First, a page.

Lincoln on the Verge, by Ted Widmer

Summary: One for the specialists… particularly if you like trains

If you like Great Railway Journeys of the World, you will probably like this account of the 13-day journey Abraham Lincoln took as President Elect from his home in Springfield Illinois to Washington DC. Indeed Michael “Choo-choo” Portillo is probably already in the process of pitching it to the BBC as a new series idea.

It has much interesting material, including a social portrait of the United States, or at least those states that Lincoln visited on this journey, on the eve of Civil War, and details of the “Baltimore Plot” to assassinate Lincoln as he passed through Maryland before he even took up the burden of the presidency.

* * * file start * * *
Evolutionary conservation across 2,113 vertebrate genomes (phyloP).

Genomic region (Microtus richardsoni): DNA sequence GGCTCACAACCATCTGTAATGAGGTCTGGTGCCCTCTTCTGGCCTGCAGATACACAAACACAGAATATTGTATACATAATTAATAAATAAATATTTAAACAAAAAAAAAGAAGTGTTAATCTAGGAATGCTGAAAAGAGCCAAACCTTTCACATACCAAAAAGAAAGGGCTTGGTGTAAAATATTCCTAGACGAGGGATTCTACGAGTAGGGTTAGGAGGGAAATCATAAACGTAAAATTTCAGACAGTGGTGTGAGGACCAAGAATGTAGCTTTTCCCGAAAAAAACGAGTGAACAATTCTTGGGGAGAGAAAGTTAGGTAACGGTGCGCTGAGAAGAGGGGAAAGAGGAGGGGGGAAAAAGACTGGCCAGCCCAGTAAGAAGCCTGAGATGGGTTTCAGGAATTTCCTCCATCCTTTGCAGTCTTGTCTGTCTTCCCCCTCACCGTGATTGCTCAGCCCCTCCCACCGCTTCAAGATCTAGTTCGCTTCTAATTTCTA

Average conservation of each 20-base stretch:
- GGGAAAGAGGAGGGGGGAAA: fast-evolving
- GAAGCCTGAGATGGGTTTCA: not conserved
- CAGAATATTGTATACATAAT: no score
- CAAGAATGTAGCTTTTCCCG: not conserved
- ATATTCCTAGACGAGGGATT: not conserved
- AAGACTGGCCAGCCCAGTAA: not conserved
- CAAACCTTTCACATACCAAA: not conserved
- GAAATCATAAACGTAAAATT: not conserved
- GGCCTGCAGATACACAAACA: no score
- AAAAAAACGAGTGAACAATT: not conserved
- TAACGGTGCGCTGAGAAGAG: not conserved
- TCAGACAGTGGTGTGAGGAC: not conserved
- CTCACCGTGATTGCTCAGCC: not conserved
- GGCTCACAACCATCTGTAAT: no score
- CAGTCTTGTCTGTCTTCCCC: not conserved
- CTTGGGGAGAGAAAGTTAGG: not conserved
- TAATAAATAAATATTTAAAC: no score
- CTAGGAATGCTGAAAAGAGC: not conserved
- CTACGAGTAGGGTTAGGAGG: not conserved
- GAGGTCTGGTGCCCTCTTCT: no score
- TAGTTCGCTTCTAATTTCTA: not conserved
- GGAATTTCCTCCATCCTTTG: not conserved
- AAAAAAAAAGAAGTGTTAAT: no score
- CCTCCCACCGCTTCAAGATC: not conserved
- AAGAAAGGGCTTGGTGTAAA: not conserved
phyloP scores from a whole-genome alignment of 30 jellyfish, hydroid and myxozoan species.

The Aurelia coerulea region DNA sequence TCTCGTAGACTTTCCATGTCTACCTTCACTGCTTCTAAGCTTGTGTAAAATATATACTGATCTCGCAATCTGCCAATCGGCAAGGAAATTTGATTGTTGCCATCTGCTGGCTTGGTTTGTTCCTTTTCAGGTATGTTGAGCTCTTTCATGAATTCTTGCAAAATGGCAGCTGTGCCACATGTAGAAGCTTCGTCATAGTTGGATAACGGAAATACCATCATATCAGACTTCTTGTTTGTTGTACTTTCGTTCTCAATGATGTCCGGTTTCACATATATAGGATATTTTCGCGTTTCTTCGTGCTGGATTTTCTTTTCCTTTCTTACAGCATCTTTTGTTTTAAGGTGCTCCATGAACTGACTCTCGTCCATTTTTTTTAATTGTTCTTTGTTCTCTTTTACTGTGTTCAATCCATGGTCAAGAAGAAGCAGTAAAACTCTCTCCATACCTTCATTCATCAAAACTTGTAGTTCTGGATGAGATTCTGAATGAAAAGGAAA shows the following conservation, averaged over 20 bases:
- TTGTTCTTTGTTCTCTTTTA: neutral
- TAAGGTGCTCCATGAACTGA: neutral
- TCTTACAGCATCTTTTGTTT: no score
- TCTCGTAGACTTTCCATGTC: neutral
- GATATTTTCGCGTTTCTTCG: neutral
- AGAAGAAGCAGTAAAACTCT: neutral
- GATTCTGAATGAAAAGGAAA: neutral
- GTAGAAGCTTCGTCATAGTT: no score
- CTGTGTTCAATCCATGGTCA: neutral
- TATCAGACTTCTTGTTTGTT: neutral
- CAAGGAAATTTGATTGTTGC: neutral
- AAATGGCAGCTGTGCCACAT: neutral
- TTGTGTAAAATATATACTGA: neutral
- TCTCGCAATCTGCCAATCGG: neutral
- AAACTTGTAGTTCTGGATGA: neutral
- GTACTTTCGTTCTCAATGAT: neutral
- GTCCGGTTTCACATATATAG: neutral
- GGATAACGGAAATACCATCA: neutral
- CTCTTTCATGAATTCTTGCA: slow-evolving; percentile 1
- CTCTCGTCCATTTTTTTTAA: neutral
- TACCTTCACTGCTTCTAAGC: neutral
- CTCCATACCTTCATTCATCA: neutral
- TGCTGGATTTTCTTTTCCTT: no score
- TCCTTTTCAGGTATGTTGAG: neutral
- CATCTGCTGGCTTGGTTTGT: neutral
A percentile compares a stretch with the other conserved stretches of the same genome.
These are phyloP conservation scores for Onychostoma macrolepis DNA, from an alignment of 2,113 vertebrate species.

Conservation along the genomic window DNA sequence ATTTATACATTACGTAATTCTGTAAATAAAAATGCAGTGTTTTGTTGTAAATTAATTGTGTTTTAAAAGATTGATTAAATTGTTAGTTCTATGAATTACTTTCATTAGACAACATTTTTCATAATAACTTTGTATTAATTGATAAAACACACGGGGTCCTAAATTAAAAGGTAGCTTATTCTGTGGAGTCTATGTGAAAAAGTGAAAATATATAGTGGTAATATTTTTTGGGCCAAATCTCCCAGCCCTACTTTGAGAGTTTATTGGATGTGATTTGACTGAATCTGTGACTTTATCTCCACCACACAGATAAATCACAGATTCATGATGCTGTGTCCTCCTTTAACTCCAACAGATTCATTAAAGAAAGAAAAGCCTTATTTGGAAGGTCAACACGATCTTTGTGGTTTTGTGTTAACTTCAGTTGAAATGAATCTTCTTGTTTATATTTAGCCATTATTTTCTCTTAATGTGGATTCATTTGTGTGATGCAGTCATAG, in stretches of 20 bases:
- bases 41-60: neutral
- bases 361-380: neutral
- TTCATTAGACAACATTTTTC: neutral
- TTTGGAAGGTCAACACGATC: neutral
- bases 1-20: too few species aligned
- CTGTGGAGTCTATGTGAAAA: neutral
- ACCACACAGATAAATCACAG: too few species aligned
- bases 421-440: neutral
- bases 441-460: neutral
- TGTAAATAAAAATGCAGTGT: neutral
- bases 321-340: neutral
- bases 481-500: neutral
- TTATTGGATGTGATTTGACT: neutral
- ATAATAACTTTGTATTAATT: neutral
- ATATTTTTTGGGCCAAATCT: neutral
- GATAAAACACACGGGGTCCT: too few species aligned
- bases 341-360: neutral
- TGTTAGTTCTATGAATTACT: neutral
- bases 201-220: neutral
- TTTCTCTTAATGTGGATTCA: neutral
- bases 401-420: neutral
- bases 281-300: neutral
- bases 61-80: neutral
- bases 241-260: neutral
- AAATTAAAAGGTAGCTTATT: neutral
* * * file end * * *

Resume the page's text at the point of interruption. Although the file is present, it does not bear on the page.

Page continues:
Lincoln was one of the greatest public speakers of the 19th Century, indeed of world history, So I find it reassuring that even he could occasionally deliver a poor speech, as he did on this journey. But then he had to deliver hundreds of speeches during these 13 days. In these he strove to articulate his vision for a country where all are equal before the law just as the racists of the Confederacy were seeking to create a new country founded on the “principle” of inequality to allow them to continue inflicting dehumanising violence on millions of human beings through the system of slavery.

It’s an elegantly written and illustrated book, but I am not sure I would describe it as compelling. It is probably one for more specialist readers rather than for someone looking for a general introduction to Lincoln or to the Civil War… but it would make a great Great Railway journey.

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